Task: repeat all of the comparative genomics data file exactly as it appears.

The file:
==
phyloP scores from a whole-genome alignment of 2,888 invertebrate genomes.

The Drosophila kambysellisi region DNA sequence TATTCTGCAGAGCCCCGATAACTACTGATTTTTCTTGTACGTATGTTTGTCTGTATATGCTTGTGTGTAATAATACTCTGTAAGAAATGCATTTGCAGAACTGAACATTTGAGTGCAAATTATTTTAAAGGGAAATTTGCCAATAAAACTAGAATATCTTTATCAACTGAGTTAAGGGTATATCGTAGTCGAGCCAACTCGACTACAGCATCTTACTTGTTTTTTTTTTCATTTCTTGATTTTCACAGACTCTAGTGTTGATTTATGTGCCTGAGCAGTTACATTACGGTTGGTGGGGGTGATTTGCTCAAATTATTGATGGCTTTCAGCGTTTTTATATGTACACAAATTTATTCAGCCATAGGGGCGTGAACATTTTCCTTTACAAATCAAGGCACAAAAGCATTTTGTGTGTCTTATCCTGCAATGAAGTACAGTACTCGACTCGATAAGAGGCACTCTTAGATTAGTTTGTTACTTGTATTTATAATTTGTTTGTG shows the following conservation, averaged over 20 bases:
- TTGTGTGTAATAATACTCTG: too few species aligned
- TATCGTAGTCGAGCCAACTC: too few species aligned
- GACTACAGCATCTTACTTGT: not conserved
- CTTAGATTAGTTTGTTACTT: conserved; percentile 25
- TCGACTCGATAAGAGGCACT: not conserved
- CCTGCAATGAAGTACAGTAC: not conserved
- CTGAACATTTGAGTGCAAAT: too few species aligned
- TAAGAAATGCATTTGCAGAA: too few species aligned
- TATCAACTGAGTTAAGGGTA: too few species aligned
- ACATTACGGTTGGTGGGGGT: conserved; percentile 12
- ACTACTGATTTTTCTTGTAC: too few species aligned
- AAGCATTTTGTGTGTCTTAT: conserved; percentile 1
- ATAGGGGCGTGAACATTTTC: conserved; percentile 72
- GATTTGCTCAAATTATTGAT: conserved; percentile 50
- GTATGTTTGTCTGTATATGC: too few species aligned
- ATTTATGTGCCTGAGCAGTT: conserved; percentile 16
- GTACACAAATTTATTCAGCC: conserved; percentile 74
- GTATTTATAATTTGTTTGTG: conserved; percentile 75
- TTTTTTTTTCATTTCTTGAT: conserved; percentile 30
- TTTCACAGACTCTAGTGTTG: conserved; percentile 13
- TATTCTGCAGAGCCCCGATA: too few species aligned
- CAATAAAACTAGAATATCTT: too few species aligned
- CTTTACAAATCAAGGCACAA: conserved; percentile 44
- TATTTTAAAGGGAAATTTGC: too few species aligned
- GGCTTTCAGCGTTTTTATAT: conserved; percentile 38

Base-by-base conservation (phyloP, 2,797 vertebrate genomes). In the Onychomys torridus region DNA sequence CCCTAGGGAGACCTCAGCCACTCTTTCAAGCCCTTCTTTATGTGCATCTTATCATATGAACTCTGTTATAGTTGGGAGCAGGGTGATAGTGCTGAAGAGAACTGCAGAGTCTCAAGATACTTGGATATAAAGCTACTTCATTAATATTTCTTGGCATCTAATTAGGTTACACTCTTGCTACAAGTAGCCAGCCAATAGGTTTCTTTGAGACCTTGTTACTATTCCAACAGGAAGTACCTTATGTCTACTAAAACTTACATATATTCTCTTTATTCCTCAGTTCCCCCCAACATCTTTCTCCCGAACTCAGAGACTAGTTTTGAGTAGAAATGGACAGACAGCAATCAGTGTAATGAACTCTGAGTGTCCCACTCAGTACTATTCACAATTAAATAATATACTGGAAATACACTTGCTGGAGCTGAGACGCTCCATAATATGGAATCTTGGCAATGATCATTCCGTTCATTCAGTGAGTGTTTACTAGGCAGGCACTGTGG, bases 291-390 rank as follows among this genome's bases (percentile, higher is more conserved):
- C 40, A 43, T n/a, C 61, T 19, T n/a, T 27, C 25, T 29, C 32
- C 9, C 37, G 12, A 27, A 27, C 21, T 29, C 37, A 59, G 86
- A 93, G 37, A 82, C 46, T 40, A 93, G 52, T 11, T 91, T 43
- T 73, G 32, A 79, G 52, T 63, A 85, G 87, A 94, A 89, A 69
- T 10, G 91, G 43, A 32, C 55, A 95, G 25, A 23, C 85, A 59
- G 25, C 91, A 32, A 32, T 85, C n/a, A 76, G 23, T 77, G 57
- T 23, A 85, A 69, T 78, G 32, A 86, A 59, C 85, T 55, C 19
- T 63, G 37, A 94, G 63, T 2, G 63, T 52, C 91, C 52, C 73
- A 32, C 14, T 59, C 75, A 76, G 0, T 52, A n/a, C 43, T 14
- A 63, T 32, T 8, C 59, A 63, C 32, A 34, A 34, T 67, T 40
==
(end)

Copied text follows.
phyloP scores from a whole-genome alignment of 2,888 invertebrate genomes.

The Drosophila kambysellisi region DNA sequence TATTCTGCAGAGCCCCGATAACTACTGATTTTTCTTGTACGTATGTTTGTCTGTATATGCTTGTGTGTAATAATACTCTGTAAGAAATGCATTTGCAGAACTGAACATTTGAGTGCAAATTATTTTAAAGGGAAATTTGCCAATAAAACTAGAATATCTTTATCAACTGAGTTAAGGGTATATCGTAGTCGAGCCAACTCGACTACAGCATCTTACTTGTTTTTTTTTTCATTTCTTGATTTTCACAGACTCTAGTGTTGATTTATGTGCCTGAGCAGTTACATTACGGTTGGTGGGGGTGATTTGCTCAAATTATTGATGGCTTTCAGCGTTTTTATATGTACACAAATTTATTCAGCCATAGGGGCGTGAACATTTTCCTTTACAAATCAAGGCACAAAAGCATTTTGTGTGTCTTATCCTGCAATGAAGTACAGTACTCGACTCGATAAGAGGCACTCTTAGATTAGTTTGTTACTTGTATTTATAATTTGTTTGTG shows the following conservation, averaged over 20 bases:
- TTGTGTGTAATAATACTCTG: too few species aligned
- TATCGTAGTCGAGCCAACTC: too few species aligned
- GACTACAGCATCTTACTTGT: not conserved
- CTTAGATTAGTTTGTTACTT: conserved; percentile 25
- TCGACTCGATAAGAGGCACT: not conserved
- CCTGCAATGAAGTACAGTAC: not conserved
- CTGAACATTTGAGTGCAAAT: too few species aligned
- TAAGAAATGCATTTGCAGAA: too few species aligned
- TATCAACTGAGTTAAGGGTA: too few species aligned
- ACATTACGGTTGGTGGGGGT: conserved; percentile 12
- ACTACTGATTTTTCTTGTAC: too few species aligned
- AAGCATTTTGTGTGTCTTAT: conserved; percentile 1
- ATAGGGGCGTGAACATTTTC: conserved; percentile 72
- GATTTGCTCAAATTATTGAT: conserved; percentile 50
- GTATGTTTGTCTGTATATGC: too few species aligned
- ATTTATGTGCCTGAGCAGTT: conserved; percentile 16
- GTACACAAATTTATTCAGCC: conserved; percentile 74
- GTATTTATAATTTGTTTGTG: conserved; percentile 75
- TTTTTTTTTCATTTCTTGAT: conserved; percentile 30
- TTTCACAGACTCTAGTGTTG: conserved; percentile 13
- TATTCTGCAGAGCCCCGATA: too few species aligned
- CAATAAAACTAGAATATCTT: too few species aligned
- CTTTACAAATCAAGGCACAA: conserved; percentile 44
- TATTTTAAAGGGAAATTTGC: too few species aligned
- GGCTTTCAGCGTTTTTATAT: conserved; percentile 38

Base-by-base conservation (phyloP, 2,797 vertebrate genomes). In the Onychomys torridus region DNA sequence CCCTAGGGAGACCTCAGCCACTCTTTCAAGCCCTTCTTTATGTGCATCTTATCATATGAACTCTGTTATAGTTGGGAGCAGGGTGATAGTGCTGAAGAGAACTGCAGAGTCTCAAGATACTTGGATATAAAGCTACTTCATTAATATTTCTTGGCATCTAATTAGGTTACACTCTTGCTACAAGTAGCCAGCCAATAGGTTTCTTTGAGACCTTGTTACTATTCCAACAGGAAGTACCTTATGTCTACTAAAACTTACATATATTCTCTTTATTCCTCAGTTCCCCCCAACATCTTTCTCCCGAACTCAGAGACTAGTTTTGAGTAGAAATGGACAGACAGCAATCAGTGTAATGAACTCTGAGTGTCCCACTCAGTACTATTCACAATTAAATAATATACTGGAAATACACTTGCTGGAGCTGAGACGCTCCATAATATGGAATCTTGGCAATGATCATTCCGTTCATTCAGTGAGTGTTTACTAGGCAGGCACTGTGG, bases 291-390 rank as follows among this genome's bases (percentile, higher is more conserved):
- C 40, A 43, T n/a, C 61, T 19, T n/a, T 27, C 25, T 29, C 32
- C 9, C 37, G 12, A 27, A 27, C 21, T 29, C 37, A 59, G 86
- A 93, G 37, A 82, C 46, T 40, A 93, G 52, T 11, T 91, T 43
- T 73, G 32, A 79, G 52, T 63, A 85, G 87, A 94, A 89, A 69
- T 10, G 91, G 43, A 32, C 55, A 95, G 25, A 23, C 85, A 59
- G 25, C 91, A 32, A 32, T 85, C n/a, A 76, G 23, T 77, G 57
- T 23, A 85, A 69, T 78, G 32, A 86, A 59, C 85, T 55, C 19
- T 63, G 37, A 94, G 63, T 2, G 63, T 52, C 91, C 52, C 73
- A 32, C 14, T 59, C 75, A 76, G 0, T 52, A n/a, C 43, T 14
- A 63, T 32, T 8, C 59, A 63, C 32, A 34, A 34, T 67, T 40